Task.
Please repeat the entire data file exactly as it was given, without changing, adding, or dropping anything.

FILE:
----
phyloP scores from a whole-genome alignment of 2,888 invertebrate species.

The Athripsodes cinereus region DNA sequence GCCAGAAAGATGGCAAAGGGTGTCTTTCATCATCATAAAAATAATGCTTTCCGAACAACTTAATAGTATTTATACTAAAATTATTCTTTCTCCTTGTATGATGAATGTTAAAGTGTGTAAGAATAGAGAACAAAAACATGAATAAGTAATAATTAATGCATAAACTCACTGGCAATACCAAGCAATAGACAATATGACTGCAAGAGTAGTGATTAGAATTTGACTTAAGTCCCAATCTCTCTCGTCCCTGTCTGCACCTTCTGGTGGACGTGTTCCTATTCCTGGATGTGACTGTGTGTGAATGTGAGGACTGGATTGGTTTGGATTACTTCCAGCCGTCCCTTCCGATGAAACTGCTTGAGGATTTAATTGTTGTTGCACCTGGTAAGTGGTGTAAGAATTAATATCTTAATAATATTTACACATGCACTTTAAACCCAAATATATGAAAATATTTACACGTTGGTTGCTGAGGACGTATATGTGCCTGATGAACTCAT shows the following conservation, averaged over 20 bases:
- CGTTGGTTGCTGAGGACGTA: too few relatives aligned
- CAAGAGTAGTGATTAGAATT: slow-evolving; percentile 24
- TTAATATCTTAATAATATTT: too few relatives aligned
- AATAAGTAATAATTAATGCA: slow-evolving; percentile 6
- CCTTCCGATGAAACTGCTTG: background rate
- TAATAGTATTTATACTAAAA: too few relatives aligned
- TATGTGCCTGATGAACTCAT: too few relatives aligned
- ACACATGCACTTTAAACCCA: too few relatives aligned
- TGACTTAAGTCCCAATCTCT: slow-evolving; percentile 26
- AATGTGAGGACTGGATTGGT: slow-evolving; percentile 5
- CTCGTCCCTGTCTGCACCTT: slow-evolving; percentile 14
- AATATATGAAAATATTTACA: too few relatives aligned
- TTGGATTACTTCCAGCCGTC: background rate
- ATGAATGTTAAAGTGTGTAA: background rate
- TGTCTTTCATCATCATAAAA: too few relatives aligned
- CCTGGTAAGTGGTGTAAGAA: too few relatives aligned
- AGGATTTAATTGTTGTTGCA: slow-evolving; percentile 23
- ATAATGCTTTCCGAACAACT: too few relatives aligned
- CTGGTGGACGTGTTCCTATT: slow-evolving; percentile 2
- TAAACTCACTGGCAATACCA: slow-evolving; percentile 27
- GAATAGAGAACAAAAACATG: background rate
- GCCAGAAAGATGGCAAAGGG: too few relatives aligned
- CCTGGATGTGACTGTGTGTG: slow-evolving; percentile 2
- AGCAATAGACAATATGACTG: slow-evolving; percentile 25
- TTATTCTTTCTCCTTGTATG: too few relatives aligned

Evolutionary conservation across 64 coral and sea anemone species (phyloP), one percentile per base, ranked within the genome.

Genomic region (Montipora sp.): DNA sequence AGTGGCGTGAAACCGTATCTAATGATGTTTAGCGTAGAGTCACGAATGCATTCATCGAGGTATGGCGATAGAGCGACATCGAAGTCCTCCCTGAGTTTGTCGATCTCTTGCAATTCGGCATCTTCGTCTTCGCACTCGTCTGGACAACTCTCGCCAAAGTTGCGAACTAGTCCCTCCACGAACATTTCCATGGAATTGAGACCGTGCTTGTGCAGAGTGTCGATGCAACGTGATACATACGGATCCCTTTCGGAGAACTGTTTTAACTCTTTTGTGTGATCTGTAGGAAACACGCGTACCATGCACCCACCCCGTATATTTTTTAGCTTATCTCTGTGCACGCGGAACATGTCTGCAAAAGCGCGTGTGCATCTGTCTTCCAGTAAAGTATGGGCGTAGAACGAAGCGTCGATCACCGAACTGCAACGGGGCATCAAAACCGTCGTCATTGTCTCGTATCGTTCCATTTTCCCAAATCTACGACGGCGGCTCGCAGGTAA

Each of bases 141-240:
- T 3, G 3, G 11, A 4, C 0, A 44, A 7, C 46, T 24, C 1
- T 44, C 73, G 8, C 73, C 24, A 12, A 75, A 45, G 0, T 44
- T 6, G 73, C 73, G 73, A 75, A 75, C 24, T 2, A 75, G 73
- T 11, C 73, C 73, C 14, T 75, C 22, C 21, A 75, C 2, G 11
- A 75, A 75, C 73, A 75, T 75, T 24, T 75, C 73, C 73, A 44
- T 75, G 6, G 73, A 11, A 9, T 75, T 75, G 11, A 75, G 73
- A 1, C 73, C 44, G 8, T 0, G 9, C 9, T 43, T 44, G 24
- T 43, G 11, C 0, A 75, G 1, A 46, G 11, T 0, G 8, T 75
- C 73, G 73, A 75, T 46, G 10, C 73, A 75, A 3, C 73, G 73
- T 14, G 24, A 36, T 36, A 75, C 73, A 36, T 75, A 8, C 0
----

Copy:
phyloP scores from a whole-genome alignment of 2,888 invertebrate species.

The Athripsodes cinereus region DNA sequence GCCAGAAAGATGGCAAAGGGTGTCTTTCATCATCATAAAAATAATGCTTTCCGAACAACTTAATAGTATTTATACTAAAATTATTCTTTCTCCTTGTATGATGAATGTTAAAGTGTGTAAGAATAGAGAACAAAAACATGAATAAGTAATAATTAATGCATAAACTCACTGGCAATACCAAGCAATAGACAATATGACTGCAAGAGTAGTGATTAGAATTTGACTTAAGTCCCAATCTCTCTCGTCCCTGTCTGCACCTTCTGGTGGACGTGTTCCTATTCCTGGATGTGACTGTGTGTGAATGTGAGGACTGGATTGGTTTGGATTACTTCCAGCCGTCCCTTCCGATGAAACTGCTTGAGGATTTAATTGTTGTTGCACCTGGTAAGTGGTGTAAGAATTAATATCTTAATAATATTTACACATGCACTTTAAACCCAAATATATGAAAATATTTACACGTTGGTTGCTGAGGACGTATATGTGCCTGATGAACTCAT shows the following conservation, averaged over 20 bases:
- CGTTGGTTGCTGAGGACGTA: too few relatives aligned
- CAAGAGTAGTGATTAGAATT: slow-evolving; percentile 24
- TTAATATCTTAATAATATTT: too few relatives aligned
- AATAAGTAATAATTAATGCA: slow-evolving; percentile 6
- CCTTCCGATGAAACTGCTTG: background rate
- TAATAGTATTTATACTAAAA: too few relatives aligned
- TATGTGCCTGATGAACTCAT: too few relatives aligned
- ACACATGCACTTTAAACCCA: too few relatives aligned
- TGACTTAAGTCCCAATCTCT: slow-evolving; percentile 26
- AATGTGAGGACTGGATTGGT: slow-evolving; percentile 5
- CTCGTCCCTGTCTGCACCTT: slow-evolving; percentile 14
- AATATATGAAAATATTTACA: too few relatives aligned
- TTGGATTACTTCCAGCCGTC: background rate
- ATGAATGTTAAAGTGTGTAA: background rate
- TGTCTTTCATCATCATAAAA: too few relatives aligned
- CCTGGTAAGTGGTGTAAGAA: too few relatives aligned
- AGGATTTAATTGTTGTTGCA: slow-evolving; percentile 23
- ATAATGCTTTCCGAACAACT: too few relatives aligned
- CTGGTGGACGTGTTCCTATT: slow-evolving; percentile 2
- TAAACTCACTGGCAATACCA: slow-evolving; percentile 27
- GAATAGAGAACAAAAACATG: background rate
- GCCAGAAAGATGGCAAAGGG: too few relatives aligned
- CCTGGATGTGACTGTGTGTG: slow-evolving; percentile 2
- AGCAATAGACAATATGACTG: slow-evolving; percentile 25
- TTATTCTTTCTCCTTGTATG: too few relatives aligned

Evolutionary conservation across 64 coral and sea anemone species (phyloP), one percentile per base, ranked within the genome.

Genomic region (Montipora sp.): DNA sequence AGTGGCGTGAAACCGTATCTAATGATGTTTAGCGTAGAGTCACGAATGCATTCATCGAGGTATGGCGATAGAGCGACATCGAAGTCCTCCCTGAGTTTGTCGATCTCTTGCAATTCGGCATCTTCGTCTTCGCACTCGTCTGGACAACTCTCGCCAAAGTTGCGAACTAGTCCCTCCACGAACATTTCCATGGAATTGAGACCGTGCTTGTGCAGAGTGTCGATGCAACGTGATACATACGGATCCCTTTCGGAGAACTGTTTTAACTCTTTTGTGTGATCTGTAGGAAACACGCGTACCATGCACCCACCCCGTATATTTTTTAGCTTATCTCTGTGCACGCGGAACATGTCTGCAAAAGCGCGTGTGCATCTGTCTTCCAGTAAAGTATGGGCGTAGAACGAAGCGTCGATCACCGAACTGCAACGGGGCATCAAAACCGTCGTCATTGTCTCGTATCGTTCCATTTTCCCAAATCTACGACGGCGGCTCGCAGGTAA

Each of bases 141-240:
- T 3, G 3, G 11, A 4, C 0, A 44, A 7, C 46, T 24, C 1
- T 44, C 73, G 8, C 73, C 24, A 12, A 75, A 45, G 0, T 44
- T 6, G 73, C 73, G 73, A 75, A 75, C 24, T 2, A 75, G 73
- T 11, C 73, C 73, C 14, T 75, C 22, C 21, A 75, C 2, G 11
- A 75, A 75, C 73, A 75, T 75, T 24, T 75, C 73, C 73, A 44
- T 75, G 6, G 73, A 11, A 9, T 75, T 75, G 11, A 75, G 73
- A 1, C 73, C 44, G 8, T 0, G 9, C 9, T 43, T 44, G 24
- T 43, G 11, C 0, A 75, G 1, A 46, G 11, T 0, G 8, T 75
- C 73, G 73, A 75, T 46, G 10, C 73, A 75, A 3, C 73, G 73
- T 14, G 24, A 36, T 36, A 75, C 73, A 36, T 75, A 8, C 0